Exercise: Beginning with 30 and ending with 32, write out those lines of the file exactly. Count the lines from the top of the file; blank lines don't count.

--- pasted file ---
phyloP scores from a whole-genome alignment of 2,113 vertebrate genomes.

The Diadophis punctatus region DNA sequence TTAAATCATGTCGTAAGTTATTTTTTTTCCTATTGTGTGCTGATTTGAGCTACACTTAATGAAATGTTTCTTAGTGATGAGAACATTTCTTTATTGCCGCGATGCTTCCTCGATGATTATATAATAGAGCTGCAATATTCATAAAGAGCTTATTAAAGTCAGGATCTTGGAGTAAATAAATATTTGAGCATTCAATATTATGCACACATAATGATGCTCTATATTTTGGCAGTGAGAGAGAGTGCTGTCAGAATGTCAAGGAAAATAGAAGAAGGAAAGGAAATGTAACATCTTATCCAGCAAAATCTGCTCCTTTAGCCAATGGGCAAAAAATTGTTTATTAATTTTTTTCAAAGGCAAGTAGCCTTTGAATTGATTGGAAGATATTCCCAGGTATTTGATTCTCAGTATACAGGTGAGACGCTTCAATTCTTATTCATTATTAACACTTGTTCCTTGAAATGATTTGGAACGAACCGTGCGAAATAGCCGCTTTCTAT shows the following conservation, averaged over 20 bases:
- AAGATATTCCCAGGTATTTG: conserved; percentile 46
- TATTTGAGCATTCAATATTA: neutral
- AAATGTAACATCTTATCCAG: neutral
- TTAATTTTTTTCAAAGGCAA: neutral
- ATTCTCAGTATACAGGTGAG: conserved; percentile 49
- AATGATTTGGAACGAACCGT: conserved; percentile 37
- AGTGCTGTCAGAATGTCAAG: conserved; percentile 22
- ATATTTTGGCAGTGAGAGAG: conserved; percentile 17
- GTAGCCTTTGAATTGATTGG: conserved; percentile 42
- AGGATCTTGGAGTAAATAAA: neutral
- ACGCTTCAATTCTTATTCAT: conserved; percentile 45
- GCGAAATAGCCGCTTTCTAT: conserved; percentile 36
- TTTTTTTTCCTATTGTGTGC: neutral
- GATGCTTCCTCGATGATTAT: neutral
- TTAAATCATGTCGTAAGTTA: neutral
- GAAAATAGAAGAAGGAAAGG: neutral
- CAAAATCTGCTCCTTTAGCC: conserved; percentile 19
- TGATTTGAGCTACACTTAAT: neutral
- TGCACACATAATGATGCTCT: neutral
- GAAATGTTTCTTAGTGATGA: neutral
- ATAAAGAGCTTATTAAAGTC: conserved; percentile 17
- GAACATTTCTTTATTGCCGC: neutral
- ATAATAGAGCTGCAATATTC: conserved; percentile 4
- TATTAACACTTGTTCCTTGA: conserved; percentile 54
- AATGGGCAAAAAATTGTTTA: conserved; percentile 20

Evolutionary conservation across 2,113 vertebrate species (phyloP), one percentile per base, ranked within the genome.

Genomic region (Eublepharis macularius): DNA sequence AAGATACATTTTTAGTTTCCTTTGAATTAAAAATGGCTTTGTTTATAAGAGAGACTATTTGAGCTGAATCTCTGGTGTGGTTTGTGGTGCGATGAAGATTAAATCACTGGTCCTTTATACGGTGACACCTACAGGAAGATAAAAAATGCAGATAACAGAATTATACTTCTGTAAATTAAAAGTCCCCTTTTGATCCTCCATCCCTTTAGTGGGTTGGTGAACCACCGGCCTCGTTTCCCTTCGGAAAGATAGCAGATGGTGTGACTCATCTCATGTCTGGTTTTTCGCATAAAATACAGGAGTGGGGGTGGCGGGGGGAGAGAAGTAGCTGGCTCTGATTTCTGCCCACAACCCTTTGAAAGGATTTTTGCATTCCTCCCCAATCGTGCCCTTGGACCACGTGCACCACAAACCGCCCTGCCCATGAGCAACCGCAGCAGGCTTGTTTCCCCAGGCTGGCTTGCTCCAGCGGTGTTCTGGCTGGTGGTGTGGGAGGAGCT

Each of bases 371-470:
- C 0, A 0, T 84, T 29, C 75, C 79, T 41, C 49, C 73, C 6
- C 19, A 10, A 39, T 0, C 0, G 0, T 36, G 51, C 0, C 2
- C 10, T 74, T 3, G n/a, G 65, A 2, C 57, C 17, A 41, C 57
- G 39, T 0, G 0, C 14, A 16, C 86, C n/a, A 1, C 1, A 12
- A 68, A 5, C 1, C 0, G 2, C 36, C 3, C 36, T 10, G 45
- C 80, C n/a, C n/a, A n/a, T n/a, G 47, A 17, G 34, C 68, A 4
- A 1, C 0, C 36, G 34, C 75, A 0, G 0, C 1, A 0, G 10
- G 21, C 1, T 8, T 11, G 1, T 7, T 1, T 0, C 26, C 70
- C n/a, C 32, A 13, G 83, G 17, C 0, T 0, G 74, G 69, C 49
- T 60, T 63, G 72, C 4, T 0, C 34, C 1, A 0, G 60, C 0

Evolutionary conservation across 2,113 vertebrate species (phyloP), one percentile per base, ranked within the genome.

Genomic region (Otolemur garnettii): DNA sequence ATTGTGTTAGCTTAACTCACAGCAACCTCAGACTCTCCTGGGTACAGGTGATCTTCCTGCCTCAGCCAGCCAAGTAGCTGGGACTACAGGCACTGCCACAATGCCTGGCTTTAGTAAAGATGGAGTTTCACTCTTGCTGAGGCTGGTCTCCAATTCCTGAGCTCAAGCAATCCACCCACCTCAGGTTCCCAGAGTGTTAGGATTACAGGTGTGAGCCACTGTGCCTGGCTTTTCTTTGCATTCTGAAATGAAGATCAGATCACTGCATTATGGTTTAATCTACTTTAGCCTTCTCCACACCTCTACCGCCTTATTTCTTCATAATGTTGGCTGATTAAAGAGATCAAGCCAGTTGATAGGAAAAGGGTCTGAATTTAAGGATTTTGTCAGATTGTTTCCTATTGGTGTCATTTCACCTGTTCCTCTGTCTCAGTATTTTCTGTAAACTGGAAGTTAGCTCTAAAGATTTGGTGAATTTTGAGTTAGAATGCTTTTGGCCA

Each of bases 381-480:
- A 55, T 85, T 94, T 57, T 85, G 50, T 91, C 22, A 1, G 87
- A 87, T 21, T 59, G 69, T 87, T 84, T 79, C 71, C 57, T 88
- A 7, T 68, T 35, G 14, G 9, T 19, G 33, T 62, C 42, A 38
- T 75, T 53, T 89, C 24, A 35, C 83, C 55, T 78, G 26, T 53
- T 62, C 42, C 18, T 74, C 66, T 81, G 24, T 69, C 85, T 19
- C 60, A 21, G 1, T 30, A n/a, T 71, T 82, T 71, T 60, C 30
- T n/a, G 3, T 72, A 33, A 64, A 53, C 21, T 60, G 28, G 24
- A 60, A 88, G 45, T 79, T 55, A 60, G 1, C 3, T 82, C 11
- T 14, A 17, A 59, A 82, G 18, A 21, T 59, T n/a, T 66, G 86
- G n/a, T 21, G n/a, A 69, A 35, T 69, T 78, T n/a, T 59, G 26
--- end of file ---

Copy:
Each of bases 371-470:
- C 0, A 0, T 84, T 29, C 75, C 79, T 41, C 49, C 73, C 6
- C 19, A 10, A 39, T 0, C 0, G 0, T 36, G 51, C 0, C 2